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Such efforts are critically important in devising better methods for managing a disease that chronically infects approximately 200 million people worldwide. The most effective treatment for hepatitis C, interferon-based therapy, eradicates the virus less than 50 percent of the time and causes debilitating side effects. For many years, hepatitis C research was handicapped by scientists inability to produce infectious hepatitis C virus in the laboratory. Other laboratories have recently achieved successful culture of genotype 2a viruses that are less common and more readily treated by interferon. (Scientists group hepatitis C viruses into six major genetic categories called genotypes.) However, laboratory growth of a genotype 1 virus has been an elusive goal long sought by many laboratories.
More than 50 percent of hepatitis C patients are infected with genotype 1 viruses, which are much less likely to respond to interferon, said Dr. Stanley M. Lemon, director of UTMBs Center for Hepatitis Research and senior author of a paper describing the work, which will be published online by the Proceedings of the National Academy of Sciences this week. A cell-culture infectious variant of genotype 1 virus has been urgently needed, and thats what weve developed.
Lemons group, including assistant professor MinKyung Yi and postdoctoral fellow Rodrigo Villanueva, started with a genotype 1 hepatitis C virus known to be highly infectious in chimpanzees. First, we identified five mutations that enhanced the ability of this virus to replicate within cultured human liver cells, and then we were able to demonstrate that a virus containing these critical mutations could make virus particles that could infect other cells, said lead author Yi. This is an exciting finding.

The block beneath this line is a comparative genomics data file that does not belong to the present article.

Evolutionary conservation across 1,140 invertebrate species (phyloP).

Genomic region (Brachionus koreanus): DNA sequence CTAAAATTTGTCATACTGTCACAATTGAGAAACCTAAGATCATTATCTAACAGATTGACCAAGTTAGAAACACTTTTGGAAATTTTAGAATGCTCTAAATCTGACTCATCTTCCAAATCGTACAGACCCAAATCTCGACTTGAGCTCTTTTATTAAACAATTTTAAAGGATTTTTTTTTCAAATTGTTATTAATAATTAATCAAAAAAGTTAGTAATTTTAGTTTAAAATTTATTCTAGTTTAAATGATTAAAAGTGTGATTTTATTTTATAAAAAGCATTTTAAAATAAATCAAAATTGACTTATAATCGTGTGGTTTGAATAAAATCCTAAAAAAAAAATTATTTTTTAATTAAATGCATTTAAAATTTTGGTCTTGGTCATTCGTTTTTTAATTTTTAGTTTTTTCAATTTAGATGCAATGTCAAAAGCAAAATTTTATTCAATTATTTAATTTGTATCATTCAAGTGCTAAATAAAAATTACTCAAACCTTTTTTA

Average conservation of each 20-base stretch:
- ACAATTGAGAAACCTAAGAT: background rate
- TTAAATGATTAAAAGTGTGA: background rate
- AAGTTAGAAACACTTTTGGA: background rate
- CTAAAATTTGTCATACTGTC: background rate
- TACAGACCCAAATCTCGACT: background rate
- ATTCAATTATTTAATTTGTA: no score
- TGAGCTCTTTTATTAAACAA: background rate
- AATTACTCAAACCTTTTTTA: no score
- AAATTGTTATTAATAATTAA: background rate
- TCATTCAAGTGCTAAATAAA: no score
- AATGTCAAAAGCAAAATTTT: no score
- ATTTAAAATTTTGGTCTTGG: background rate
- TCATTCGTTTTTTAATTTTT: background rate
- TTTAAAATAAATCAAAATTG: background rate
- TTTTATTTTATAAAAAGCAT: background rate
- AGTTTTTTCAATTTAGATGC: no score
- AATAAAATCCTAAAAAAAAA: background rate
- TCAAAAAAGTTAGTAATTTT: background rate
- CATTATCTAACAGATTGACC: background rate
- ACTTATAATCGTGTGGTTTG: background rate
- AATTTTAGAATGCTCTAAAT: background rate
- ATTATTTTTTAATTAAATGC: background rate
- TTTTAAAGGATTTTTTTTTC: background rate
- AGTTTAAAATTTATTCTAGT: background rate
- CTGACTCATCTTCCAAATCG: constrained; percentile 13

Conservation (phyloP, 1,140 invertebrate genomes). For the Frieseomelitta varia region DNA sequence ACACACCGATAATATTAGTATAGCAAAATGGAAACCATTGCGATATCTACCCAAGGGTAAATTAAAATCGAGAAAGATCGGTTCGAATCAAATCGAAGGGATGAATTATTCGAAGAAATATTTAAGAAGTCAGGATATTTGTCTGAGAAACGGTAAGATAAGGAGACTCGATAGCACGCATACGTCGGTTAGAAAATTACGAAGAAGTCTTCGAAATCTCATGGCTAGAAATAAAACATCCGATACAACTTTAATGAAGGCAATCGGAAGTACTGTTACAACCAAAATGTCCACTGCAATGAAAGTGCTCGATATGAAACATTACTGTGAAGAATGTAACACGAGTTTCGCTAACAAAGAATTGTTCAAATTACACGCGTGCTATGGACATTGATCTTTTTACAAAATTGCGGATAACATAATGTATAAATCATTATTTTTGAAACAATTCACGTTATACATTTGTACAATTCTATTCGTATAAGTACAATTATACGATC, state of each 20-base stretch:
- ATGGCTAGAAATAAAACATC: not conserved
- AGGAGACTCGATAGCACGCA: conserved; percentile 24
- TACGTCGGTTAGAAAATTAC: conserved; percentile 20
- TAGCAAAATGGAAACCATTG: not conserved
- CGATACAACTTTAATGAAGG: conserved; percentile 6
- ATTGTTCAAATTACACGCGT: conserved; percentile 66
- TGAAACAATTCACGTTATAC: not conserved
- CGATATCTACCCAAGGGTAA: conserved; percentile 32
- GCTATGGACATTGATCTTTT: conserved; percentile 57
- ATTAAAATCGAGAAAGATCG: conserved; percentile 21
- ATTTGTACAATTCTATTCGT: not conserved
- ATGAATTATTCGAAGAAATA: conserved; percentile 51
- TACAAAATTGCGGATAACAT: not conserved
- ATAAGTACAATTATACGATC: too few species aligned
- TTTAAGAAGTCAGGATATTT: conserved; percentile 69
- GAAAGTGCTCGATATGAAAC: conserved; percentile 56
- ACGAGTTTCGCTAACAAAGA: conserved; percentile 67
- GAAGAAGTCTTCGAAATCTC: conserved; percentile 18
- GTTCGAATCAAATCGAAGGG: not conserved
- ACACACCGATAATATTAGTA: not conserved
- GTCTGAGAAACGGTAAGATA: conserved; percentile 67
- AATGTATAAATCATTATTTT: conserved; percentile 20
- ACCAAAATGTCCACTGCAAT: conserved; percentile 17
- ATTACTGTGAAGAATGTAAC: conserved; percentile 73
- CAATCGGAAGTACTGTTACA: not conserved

For reasons still to be explained, the mutated genotype 1 hepatitis C virus infects cultured cells less efficiently than genotype 2a viruses used in prior studies. However, the UTMB genotype 1 virus is sufficiently infectious to enable the testing of candidate antiviral drugs that act at any step of the viral life cycle, and will facilitate the efforts of researchers to identify the receptor molecule on the cell surface used by the virus to gain entrance to cells.
The scientists also were able to determine that serum taken from people known to be infected with genotype 1 hepatitis C neutralized the genotype 1 virus in culture, showing a close similarity in immune recognition of the cell-culture virus and a common variety circulating in the general population. Genotype 2a virus was not neutralized by these serum samples, however, indicating a significant immunological difference between the two hepatitis C genotypes and suggesting an absence of strong cross-genotype immunity.
This cell culture system should be very useful in helping us understand how the virus gets into cells, which could lead to the development of entry inhibitor drugs like those developed for HIV, Lemon said. Its already giving us a better understanding of hepatitis C virus biology.
Source: University of Texas Medical Branch at Galveston